This past Saturday, I had a few friends over to make dumplings and potstickers. Sounds like a simple get-together, but this was my first step towards a potential side-business idea of mine. One day, I hope to share what I’ve learned about cooking with a wider range of people in a “professional” setting (i.e. not out of my own home), with the ultimate goal of making people feel both passionate about cooking and confident in the kitchen. I haven’t quite conceptualized what that looks like, but one idea that has been developing over the years includes opening up a cooking school for low-income, jobless, or homeless people to equip them with a marketable skill. Or, it could be a simple once-a-month workshop I hold at a rented kitchen space, like a Central Market class, but cheaper and even more hands on. Anyhoo, I digress. And I dream.
Shrimp and Pork Potstickers (makes 100+ large potstickers)
- 1.5 pounds of ground pork
- 1 pound of shrimp, de-veined and peeled, cut into 3rds
- 4 leaves of napa cabbage, finely diced
- 2 carrots, finely diced
- 8 green onion stalks, finely diced
- 1.5 tablespoons of soy sauce
- 3 eggs
- 1/2 tablespoon of sesame oil
- 100+ dumpling wrappers
For the filling, you’ll want to combine the first 9 ingredients together and stir until everything is even.
So, I probably should have recorded a video of me making the potstickers (note to self: do this the next time you make potstickers), but in the meantime, just youtube “how to fold potstickers.”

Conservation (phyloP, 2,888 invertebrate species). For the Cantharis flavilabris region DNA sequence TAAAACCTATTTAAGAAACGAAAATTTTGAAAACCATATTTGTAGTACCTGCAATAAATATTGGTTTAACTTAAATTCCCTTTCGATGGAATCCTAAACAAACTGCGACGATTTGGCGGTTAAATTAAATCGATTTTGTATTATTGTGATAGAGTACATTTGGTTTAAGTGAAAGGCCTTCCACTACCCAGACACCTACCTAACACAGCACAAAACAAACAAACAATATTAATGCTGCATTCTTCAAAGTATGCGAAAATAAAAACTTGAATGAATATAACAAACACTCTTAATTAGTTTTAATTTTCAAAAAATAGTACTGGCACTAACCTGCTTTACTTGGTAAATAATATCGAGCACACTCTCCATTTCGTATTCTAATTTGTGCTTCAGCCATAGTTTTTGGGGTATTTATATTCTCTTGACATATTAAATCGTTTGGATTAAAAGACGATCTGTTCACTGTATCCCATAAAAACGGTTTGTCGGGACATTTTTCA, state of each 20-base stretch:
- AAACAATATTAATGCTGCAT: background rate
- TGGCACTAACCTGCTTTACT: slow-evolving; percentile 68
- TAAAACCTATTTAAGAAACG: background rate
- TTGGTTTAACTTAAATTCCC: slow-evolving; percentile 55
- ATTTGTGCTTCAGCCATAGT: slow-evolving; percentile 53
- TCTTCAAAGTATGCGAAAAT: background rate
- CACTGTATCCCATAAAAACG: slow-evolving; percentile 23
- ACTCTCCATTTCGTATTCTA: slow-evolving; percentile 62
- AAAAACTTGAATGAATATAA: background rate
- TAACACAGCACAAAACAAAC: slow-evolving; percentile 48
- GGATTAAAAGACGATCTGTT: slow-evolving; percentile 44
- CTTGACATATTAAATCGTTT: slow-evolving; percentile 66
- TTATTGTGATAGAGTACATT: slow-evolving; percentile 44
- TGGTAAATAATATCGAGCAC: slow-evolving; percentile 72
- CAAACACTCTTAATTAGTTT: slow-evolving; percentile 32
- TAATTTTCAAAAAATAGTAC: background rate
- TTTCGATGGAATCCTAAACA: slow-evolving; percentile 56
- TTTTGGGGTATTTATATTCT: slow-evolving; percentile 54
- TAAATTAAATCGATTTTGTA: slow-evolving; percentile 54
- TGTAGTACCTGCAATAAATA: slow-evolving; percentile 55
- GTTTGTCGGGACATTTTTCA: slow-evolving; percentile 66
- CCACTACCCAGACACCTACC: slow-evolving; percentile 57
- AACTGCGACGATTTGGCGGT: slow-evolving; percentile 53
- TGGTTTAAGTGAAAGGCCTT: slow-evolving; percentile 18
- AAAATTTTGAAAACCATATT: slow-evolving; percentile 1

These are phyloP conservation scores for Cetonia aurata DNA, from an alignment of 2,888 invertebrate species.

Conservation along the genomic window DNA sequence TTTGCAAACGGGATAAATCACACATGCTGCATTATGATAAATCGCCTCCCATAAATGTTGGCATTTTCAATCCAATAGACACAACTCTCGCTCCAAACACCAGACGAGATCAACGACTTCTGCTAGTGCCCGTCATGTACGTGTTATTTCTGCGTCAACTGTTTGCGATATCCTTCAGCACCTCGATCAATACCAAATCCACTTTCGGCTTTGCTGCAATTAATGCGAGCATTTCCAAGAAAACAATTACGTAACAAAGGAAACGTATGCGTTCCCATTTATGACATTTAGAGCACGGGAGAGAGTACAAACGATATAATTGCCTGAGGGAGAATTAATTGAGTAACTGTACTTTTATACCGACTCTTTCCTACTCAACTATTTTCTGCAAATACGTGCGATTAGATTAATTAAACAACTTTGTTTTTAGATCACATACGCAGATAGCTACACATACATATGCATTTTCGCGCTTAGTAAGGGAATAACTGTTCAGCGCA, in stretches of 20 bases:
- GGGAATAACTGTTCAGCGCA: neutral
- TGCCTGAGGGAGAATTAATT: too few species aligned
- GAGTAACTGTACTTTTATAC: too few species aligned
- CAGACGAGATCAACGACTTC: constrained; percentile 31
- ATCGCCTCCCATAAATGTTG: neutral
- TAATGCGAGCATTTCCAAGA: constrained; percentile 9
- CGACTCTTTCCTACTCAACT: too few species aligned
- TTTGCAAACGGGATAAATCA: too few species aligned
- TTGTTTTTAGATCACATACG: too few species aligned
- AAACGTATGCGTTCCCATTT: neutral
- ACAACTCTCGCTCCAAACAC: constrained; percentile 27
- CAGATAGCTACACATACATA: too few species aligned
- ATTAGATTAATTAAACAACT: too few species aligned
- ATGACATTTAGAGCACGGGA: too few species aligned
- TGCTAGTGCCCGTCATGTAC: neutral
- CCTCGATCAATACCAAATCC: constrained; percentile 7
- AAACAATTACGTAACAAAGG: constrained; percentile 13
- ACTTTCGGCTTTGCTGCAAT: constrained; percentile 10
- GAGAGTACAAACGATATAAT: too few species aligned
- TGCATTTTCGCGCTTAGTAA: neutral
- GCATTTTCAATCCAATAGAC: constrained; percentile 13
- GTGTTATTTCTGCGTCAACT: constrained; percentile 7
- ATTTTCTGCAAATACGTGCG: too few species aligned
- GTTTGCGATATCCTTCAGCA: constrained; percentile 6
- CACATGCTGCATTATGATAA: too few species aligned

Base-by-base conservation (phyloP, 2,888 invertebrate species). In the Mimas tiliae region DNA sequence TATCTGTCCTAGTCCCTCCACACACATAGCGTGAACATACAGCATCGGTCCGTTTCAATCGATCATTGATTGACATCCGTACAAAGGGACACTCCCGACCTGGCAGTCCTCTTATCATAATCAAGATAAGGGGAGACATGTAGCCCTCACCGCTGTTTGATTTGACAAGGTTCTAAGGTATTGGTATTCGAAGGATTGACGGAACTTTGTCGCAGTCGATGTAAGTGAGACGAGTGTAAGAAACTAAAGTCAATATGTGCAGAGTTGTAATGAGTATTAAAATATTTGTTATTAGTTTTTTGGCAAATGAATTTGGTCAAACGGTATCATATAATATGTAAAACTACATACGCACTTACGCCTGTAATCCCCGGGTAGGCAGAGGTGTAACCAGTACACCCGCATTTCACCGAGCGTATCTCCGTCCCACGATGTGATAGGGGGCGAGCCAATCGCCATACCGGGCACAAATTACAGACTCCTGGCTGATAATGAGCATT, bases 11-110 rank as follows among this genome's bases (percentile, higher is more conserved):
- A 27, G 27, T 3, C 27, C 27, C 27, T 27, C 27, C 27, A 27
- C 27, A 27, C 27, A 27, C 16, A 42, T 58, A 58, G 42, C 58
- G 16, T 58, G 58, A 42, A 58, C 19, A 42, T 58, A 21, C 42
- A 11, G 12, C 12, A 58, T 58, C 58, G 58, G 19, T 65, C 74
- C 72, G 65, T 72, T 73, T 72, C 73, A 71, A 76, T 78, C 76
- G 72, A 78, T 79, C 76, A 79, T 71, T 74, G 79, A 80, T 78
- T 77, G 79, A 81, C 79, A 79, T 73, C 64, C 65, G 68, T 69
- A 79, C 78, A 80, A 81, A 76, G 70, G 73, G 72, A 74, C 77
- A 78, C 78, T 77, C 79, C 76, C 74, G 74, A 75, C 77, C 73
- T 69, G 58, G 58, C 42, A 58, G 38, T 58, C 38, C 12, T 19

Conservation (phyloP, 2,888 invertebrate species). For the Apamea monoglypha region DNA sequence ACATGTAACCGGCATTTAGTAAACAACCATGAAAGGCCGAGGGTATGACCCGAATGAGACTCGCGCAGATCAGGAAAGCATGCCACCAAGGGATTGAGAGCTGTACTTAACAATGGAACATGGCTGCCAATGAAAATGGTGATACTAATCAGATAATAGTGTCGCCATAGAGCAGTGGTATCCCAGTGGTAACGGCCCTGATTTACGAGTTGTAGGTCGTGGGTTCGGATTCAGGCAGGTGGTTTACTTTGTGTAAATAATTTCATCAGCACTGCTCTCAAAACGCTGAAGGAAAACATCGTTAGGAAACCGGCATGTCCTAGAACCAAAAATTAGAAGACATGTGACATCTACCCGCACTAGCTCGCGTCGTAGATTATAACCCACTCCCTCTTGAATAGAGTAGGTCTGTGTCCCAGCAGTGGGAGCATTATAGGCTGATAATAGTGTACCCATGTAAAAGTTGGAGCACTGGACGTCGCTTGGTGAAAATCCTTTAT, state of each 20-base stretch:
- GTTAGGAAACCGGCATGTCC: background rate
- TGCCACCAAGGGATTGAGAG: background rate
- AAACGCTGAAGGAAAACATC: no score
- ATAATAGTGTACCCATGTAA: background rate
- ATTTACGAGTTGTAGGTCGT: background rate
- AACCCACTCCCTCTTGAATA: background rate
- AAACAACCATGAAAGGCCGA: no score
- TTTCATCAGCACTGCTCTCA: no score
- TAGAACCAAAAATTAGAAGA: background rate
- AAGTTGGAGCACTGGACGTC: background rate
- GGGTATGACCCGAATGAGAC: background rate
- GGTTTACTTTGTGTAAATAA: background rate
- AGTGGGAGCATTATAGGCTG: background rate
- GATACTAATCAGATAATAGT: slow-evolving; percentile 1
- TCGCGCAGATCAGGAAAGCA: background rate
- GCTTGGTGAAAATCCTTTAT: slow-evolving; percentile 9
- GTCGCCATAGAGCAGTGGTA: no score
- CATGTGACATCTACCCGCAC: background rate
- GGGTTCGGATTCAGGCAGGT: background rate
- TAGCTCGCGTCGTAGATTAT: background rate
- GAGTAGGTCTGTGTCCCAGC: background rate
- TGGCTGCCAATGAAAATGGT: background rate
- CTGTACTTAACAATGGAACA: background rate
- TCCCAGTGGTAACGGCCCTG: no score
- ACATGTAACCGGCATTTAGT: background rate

After some good girl talk and gossip, time flies, and soon enough, you’ll have 100+ potstickers wrapped! Note: place flour underneath the wrapped dumplings so that they don’t stick to your plate.
If you are making dumplings, just bring a pot of water to a boil on high heat, put in your dumplings, wait for the water to boil again and then turn the heat to medium-high. When the dumpling skins look translucent and the dumplings are floating at the top of the water (5-7 minutes), ladle out the dumplings.
If you are making potstickers, pour a teaspoon of oil into a frying pan over high heat. When the oil gets hot, gently place your potsticker–flat side down–into the pan. Careful for splattering hot oil.
After the bottom of the flat side becomes seared to a golden brown, pour in enough water to cover up 1/3 of the dumpling (this assumes you have a full pan of potstickers). Turn the heat down to medium and cover the pan with a lid. Do not remove the lid until most of the water is absorbed (6-9 minutes). Afterwards, carefully remove each potsticker (I like using a rubber spatula).
For the dipping sauce, I use a mixture of soy sauce, sesame oil, red vinegar, and chili garlic paste. Proportions vary by person. =)